Allo? That’s how you answer the phone if you’re in My Country, or if you’re in the US and someone from My Country calls you! And on Monday, by 8:30am I had received two phone calls from there, one in Jula and one in French. I was getting ready to go to a meeting, but had to keep taking breaks to babble away in those other languages. It’s good that my brain is used to jumping languages now!
My first call from My Country, a few weeks ago, caught me off guard. The number wasn’t saved on my phone, and a brief glance at the caller ID showed me that it was a local person calling, so I answered in English. When she spoke French, I switched, though I couldn’t yet figure out who it was or what country they were in. After a bit I realized that it was a friend I know in My Country. After our short conversation I re-looked at the number on caller ID – the country code was very similar to the local area code, so I had missed that they were calling from My Country and not from just down the street. Oops! Talk about making it confusing! 🙂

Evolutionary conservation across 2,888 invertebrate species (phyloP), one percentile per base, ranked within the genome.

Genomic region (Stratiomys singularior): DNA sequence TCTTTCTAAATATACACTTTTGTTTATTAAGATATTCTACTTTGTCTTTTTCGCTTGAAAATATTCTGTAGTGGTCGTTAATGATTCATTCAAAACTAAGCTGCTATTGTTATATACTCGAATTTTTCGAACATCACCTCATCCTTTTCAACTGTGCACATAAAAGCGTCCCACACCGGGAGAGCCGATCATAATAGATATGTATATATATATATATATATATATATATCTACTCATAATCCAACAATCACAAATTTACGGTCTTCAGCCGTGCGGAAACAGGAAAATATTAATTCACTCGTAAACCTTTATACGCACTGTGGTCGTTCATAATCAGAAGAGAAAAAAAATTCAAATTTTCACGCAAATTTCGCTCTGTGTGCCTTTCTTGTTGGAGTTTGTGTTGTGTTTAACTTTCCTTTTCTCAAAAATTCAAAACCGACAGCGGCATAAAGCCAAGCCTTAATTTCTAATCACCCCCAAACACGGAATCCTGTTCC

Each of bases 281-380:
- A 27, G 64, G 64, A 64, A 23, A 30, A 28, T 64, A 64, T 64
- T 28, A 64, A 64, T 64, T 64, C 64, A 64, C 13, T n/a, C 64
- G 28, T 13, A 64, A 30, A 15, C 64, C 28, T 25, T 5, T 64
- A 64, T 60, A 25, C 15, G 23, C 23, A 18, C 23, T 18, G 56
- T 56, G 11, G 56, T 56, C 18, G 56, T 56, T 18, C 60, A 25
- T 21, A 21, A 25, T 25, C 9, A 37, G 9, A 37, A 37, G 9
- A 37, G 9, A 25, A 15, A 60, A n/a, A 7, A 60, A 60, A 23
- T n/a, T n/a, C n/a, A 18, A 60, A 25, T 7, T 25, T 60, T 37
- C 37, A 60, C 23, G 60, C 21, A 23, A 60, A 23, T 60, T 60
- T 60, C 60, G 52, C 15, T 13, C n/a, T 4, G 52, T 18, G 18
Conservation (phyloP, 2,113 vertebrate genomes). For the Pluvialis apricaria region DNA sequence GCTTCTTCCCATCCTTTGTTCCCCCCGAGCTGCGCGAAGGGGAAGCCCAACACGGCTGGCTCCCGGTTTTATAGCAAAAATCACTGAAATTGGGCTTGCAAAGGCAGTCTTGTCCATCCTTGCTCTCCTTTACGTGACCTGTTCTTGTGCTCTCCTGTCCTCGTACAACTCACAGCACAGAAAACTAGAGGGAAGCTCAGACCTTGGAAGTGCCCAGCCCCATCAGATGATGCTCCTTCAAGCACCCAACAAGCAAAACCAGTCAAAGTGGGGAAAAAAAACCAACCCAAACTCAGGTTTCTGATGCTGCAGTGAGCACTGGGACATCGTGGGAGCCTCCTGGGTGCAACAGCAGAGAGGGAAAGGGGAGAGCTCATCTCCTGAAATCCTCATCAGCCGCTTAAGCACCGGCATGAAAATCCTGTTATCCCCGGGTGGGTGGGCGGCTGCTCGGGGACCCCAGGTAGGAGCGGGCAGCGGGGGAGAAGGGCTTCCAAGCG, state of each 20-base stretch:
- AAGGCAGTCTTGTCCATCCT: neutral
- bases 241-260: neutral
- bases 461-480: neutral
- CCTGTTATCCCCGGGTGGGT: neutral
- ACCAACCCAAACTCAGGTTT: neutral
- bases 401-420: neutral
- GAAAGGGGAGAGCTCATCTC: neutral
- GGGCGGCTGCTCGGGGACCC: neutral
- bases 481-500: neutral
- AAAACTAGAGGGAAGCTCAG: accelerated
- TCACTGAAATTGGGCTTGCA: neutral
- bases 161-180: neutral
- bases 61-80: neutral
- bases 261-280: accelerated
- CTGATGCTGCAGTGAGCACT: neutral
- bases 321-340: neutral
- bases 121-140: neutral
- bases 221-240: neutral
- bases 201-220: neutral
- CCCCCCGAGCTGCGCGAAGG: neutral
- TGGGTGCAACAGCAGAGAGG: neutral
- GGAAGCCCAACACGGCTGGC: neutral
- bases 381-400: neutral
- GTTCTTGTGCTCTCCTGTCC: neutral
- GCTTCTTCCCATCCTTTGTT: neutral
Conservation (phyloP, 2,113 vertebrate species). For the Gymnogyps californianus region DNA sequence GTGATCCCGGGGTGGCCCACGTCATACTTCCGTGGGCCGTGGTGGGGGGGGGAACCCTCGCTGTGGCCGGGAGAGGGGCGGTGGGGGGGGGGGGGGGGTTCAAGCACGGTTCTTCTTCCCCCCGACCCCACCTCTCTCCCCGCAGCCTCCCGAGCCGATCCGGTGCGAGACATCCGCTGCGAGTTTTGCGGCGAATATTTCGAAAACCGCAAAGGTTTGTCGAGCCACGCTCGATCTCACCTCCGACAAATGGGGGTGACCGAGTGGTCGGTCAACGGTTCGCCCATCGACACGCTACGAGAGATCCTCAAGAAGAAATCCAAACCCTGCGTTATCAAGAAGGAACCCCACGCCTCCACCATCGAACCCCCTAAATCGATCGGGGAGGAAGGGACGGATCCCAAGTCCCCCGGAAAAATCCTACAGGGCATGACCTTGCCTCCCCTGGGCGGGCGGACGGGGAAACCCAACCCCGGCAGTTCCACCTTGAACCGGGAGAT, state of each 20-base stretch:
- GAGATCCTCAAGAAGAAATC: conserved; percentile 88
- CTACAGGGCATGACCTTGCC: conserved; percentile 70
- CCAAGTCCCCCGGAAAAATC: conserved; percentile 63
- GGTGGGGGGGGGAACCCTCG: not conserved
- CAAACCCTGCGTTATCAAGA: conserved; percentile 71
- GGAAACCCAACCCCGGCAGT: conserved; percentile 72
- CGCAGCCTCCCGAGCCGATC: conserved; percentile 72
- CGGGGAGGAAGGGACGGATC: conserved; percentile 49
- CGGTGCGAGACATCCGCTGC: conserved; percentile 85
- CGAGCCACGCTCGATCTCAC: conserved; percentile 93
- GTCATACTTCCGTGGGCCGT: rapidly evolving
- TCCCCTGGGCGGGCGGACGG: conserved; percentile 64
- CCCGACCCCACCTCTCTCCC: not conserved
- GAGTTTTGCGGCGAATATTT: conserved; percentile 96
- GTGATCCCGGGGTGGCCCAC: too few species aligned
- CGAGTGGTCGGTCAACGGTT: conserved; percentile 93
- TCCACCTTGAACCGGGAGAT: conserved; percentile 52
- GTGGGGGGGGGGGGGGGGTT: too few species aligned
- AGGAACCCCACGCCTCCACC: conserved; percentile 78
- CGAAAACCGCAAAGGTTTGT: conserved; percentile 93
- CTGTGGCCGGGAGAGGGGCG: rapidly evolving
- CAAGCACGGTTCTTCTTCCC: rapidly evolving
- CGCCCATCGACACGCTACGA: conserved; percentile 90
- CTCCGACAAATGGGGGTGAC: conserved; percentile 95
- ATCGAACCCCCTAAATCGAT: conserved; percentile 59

On the phone and through lots of texts aren’t the only ways I’ve used my language this month while I’ve been in the US. I’ve also talked French with a few friends from church. But it was most fun the day I went to the State Fair and found a guy selling things from West Africa. I saw from his merchandise what country he was from, so I started talking to him in Jula. It took him a second or two to realize that I was talking his language, then we carried on a nice conversation. But in his country, to be honest, they don’t speak Jula, but it’s basically the same language and we could totally understand each other. How fun!
And yes, when I wrote this post it was 9:30am and I hadn’t spoken anything except for English yet. But I have received a text in French and responded in French and Jula. Does that count?